Jason Zweig's "Your Money and Your Brain" is a good one: Amazon.com: Your Money and Your Brain: How the New Science of Neuroeconomics Can Help Make You Rich (9780743276689): Jason Zweig: Books
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Old 08-19-2012, 08:19 PM   #74
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If we keep talking charts, cycles, and stuff like that, isn't it getting more like DMT talk? How long until someone starts mentioning head and shoulders and breakouts, etc...? I dunno.
Or for a really ominous chart formation: The Rare and Dangerous Black Swan Chart Formation
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Old 08-19-2012, 08:35 PM   #75
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I dunno, I've sort of resigned myself to one of those Firecalc lines that bounce along the bottom and "make it" but just barely. I certainly like your "2016 -2017 climb out of this funk" statement. What drives that?
Who knows? I'm not sure that anyone can predict what drove each cycle. Maybe it's nothing more than finally working out the excesses of the prior cycle?
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Old 08-19-2012, 08:39 PM   #76
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If we keep talking charts, cycles, and stuff like that, isn't it getting more like DMT talk? How long until someone starts mentioning head and shoulders and breakouts, etc...? I dunno.
When cycles last 16-18 years, a DMT has to be very, very patient. I don't know of anyone who would sell in 2000 and wait until 2016/2017 to get back in. On the other hand, the TA folks I know are evaluating moves in a few months or less and are usually ready to turn on a dime.
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Old 08-19-2012, 08:48 PM   #77
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In a long-ago post, I said that I aspired to be a CMT. That is someone who tries to look at economic developments, business cycles, fiscal policies, demographics, etc... to see if the market is more likely to go up or down. Even using fundamentals is still a quixotic task because the market is not really rational and may stay over or undervalued for a long time.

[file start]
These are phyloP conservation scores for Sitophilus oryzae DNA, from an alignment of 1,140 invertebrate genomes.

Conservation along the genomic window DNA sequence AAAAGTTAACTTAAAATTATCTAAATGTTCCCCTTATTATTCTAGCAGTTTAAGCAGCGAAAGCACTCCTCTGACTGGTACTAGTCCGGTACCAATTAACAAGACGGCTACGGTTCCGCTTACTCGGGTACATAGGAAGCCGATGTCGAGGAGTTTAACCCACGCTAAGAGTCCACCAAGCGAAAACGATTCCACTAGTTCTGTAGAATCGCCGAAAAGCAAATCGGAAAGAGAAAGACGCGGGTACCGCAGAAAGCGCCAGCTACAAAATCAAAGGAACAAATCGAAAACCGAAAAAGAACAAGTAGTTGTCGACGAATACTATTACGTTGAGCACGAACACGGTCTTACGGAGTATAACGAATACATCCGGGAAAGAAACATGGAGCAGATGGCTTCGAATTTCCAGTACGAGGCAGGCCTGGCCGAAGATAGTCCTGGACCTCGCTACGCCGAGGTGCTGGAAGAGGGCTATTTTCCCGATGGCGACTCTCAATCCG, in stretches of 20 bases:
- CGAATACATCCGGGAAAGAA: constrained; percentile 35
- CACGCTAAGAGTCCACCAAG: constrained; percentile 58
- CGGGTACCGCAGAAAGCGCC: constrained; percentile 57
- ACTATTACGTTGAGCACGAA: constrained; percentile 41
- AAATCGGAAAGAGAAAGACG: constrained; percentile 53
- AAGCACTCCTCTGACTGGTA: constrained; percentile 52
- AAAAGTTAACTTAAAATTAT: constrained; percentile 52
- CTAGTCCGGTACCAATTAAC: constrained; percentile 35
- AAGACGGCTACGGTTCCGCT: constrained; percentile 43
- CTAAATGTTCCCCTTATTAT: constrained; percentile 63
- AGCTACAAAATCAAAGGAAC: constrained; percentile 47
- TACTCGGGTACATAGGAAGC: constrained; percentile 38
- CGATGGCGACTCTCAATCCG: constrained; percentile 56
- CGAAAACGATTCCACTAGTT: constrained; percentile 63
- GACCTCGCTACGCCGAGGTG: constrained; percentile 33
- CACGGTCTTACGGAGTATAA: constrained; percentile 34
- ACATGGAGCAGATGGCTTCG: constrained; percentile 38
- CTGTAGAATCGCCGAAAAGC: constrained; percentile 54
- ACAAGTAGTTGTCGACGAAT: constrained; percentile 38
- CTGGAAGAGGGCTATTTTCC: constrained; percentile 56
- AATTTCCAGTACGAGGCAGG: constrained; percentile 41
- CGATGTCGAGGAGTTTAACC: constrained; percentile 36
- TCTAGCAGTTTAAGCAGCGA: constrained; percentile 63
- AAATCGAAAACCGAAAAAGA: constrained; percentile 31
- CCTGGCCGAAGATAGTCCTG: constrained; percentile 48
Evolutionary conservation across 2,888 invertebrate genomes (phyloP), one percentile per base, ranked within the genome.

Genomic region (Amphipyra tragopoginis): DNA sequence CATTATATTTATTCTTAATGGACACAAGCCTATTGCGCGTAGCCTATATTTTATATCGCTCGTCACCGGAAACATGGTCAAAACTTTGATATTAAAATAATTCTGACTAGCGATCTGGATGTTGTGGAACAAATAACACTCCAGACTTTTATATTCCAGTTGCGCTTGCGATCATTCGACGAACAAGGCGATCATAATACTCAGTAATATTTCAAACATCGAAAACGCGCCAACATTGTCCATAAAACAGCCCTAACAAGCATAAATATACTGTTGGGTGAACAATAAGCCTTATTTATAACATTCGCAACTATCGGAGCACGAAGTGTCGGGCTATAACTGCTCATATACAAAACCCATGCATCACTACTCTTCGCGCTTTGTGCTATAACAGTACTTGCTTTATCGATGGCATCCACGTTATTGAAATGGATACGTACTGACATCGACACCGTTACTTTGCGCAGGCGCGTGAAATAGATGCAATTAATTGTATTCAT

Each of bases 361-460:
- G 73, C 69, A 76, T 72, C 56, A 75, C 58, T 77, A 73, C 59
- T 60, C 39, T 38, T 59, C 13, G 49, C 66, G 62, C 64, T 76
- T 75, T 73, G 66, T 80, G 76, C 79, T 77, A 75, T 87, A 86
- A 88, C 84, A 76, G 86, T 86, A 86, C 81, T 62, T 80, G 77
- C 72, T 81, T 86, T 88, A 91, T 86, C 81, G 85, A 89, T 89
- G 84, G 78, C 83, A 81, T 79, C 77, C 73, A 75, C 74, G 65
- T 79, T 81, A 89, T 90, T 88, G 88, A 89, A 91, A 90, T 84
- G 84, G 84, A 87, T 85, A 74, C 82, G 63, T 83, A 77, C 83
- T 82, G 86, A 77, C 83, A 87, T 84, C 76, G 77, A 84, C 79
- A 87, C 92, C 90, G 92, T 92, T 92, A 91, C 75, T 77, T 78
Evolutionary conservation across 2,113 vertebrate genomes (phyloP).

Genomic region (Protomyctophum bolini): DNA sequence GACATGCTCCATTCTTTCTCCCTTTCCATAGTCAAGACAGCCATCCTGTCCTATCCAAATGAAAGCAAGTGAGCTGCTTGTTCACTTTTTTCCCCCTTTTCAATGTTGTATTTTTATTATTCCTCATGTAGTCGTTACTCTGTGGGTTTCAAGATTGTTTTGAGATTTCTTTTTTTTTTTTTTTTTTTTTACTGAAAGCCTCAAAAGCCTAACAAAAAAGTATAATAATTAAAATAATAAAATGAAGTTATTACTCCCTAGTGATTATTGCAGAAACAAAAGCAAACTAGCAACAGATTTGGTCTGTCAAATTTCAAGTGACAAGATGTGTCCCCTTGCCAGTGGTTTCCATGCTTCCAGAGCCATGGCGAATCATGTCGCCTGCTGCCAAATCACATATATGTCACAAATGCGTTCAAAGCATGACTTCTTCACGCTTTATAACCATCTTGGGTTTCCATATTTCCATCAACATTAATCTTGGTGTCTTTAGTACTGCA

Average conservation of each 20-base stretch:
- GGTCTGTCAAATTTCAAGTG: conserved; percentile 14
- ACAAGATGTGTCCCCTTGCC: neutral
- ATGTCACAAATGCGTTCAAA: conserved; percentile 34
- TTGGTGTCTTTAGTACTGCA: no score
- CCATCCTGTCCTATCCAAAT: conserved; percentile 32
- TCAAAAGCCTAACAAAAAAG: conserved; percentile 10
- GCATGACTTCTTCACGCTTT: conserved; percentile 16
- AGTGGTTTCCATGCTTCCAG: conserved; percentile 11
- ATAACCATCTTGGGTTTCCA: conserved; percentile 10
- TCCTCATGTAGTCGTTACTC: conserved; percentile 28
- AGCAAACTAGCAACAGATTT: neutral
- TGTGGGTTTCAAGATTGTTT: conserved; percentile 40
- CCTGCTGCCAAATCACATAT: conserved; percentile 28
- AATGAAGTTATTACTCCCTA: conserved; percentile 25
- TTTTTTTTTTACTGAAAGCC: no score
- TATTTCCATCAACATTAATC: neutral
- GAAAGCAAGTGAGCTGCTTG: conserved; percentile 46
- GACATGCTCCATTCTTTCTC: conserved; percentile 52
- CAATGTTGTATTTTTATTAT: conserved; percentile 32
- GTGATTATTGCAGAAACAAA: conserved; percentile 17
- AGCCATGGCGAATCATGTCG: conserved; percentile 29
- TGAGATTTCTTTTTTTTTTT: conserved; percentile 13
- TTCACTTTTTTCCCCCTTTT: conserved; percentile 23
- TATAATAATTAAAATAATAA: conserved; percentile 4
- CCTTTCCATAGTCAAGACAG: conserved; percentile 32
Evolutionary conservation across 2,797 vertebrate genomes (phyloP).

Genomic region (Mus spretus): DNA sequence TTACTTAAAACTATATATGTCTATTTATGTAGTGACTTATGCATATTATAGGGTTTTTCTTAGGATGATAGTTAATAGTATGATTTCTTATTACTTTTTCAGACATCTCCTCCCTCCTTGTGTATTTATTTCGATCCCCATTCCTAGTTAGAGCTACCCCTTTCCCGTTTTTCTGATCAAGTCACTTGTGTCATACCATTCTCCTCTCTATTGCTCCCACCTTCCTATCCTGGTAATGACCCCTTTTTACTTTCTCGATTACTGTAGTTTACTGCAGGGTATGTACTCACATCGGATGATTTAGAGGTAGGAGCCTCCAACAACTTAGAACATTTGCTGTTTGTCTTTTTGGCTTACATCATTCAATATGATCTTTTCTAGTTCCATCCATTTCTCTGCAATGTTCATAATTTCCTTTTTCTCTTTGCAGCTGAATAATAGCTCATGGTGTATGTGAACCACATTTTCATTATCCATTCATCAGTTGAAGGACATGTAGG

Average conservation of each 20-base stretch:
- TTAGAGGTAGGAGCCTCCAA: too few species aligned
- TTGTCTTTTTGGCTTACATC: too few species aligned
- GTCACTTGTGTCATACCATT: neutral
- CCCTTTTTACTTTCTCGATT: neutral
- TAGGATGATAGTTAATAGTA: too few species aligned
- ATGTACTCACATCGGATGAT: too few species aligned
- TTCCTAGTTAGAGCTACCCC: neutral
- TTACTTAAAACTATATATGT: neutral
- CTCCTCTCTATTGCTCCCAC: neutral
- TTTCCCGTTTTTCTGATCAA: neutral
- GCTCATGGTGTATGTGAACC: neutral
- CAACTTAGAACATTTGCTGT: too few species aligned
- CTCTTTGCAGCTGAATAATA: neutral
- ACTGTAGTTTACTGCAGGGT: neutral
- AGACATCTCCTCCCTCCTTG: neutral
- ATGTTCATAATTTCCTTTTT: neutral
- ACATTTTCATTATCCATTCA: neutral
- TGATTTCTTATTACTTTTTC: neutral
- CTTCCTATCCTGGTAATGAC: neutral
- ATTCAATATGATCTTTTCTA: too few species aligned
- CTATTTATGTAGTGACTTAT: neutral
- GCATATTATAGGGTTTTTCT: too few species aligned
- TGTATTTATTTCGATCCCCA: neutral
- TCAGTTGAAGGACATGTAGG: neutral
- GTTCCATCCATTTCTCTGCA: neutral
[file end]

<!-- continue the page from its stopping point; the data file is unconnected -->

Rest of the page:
What I have found is that if I buy something based on a fundamental belief, I would have an easier time to wait for the good news to come and its price to rise. I would not have that patience if I keep watching for a shoulder or a head.

Just teasing in the above post, and not saying anyone here is a chartist...
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Old 08-19-2012, 11:09 PM   #78
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Interesting chart that shows we are actually in a relatively strong recovery.

Judging solely by the stock market, that is.
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Old 08-19-2012, 11:12 PM   #79
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How long until someone starts mentioning head and shoulders and breakouts, etc...? I dunno.
Maybe we need to change the subject to skin hygiene?

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I don't know of anyone who would sell in 2000 and wait until 2016/2017 to get back in. On the other hand, the TA folks I know are evaluating moves in a few months or less and are usually ready to turn on a dime.
H0cu$. If he's to be believed (not always a good idea) then he went 100% cash in 1996 and has been waiting ever since for equity valuations to revert. Any day now...
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Old 08-19-2012, 11:30 PM   #80
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H0cu$. If he's to be believed (not always a good idea) then he went 100% cash in 1996 and has been waiting ever since for equity valuations to revert. Any day now...
I hate to ask, but out of morbid curiosity has there been a recent sighting?